“I respect that this is what they’re trying to do to make sure that a soldier is taken care of,” he said. In Central Texas, Operation Phantom Support, a program that provides free food and discount shopping items for active and retired military families, says they believe the bill could make a big difference. However, CEO John Valentine thinks there’s more that can be done. “The spouse is fed and the children are fed. My problem with it is I don’t think they’re doing a deep enough dive into the problem.”
“It was difficult because I have three kids and I have bills,” he said. Army Veteran Jose Justiniano says even before the COVID pandemic, feeding a family on an enlisted soldier’s pay can be very challenging.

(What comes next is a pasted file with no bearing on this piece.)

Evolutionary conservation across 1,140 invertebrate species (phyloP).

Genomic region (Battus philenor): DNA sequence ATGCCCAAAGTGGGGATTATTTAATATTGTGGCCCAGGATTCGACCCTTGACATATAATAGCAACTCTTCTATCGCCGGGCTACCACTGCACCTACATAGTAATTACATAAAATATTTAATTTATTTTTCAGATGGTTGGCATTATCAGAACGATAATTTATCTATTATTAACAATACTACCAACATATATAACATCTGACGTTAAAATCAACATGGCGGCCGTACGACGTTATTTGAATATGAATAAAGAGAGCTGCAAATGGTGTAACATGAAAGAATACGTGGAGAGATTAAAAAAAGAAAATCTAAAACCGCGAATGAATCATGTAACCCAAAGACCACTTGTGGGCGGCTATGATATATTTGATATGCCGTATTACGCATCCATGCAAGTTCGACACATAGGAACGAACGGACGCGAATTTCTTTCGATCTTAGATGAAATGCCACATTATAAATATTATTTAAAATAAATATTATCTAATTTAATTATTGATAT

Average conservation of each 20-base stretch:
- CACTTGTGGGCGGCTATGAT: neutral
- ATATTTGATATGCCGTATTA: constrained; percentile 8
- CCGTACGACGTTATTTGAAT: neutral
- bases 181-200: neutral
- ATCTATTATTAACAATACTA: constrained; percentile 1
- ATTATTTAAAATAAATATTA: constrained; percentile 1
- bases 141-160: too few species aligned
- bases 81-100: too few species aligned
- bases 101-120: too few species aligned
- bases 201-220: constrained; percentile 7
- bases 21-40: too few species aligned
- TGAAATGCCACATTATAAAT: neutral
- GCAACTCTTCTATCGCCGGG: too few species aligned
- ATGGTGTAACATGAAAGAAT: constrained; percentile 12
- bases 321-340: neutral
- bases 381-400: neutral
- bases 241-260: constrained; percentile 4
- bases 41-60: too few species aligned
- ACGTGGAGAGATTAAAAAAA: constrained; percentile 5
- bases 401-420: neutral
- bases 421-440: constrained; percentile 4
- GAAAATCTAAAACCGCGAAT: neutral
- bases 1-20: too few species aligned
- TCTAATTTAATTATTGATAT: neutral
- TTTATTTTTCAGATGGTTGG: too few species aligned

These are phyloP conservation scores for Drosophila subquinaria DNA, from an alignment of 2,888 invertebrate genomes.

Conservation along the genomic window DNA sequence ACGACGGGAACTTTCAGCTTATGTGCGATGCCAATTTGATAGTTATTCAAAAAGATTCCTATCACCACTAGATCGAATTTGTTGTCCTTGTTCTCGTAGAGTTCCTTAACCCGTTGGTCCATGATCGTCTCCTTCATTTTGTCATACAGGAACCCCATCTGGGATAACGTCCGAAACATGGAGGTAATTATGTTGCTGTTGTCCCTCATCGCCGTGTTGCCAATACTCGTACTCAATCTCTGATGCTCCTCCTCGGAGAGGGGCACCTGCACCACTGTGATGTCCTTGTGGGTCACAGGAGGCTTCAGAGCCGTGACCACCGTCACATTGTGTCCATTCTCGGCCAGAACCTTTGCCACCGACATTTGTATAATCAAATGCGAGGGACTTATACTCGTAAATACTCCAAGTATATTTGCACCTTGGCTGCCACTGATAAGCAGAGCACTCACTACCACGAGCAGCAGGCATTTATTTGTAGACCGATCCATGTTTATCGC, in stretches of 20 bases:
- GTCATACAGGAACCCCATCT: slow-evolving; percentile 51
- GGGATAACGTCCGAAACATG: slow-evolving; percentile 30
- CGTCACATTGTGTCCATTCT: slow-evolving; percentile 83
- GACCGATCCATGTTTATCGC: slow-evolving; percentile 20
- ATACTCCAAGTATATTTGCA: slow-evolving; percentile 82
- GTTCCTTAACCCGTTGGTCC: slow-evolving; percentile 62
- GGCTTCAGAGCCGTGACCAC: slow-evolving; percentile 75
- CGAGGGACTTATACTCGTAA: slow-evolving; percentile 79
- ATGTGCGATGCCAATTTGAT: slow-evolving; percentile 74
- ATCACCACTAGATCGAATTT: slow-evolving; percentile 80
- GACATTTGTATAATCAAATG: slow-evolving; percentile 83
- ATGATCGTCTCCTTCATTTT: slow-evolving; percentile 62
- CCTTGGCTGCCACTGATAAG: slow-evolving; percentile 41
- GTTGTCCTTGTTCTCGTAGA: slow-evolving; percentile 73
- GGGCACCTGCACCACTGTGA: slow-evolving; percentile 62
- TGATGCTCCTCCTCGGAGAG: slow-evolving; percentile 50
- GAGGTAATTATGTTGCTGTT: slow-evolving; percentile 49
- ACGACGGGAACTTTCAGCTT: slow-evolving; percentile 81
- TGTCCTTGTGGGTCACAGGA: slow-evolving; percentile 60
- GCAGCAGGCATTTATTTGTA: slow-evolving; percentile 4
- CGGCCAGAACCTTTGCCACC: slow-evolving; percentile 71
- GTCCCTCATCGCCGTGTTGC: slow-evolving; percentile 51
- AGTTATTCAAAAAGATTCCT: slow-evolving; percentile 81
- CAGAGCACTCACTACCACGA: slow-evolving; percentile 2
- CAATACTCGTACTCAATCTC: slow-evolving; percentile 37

“$250 could make a really big difference, especially soldiers with low rank. They can do only so many things with the bills they have to pay. So, this bill comes in handy.” According to the Defense Department, nearly one in four enlisted military members are facing food insecurity.
The bill is expected to be debated on the House floor come September 1. Copyright 2021 KWTX. All rights reserved. “When they come into basic training or AIT, they should sit down through a class were they’re taught everything about how to properly manage their income.”
“We need to take a deeper dive into soldiers readiness,” he said. A problem that there are not enough resources like his organization available to military families around the country. He also proposes that soldiers should be taught on how to properly budget.
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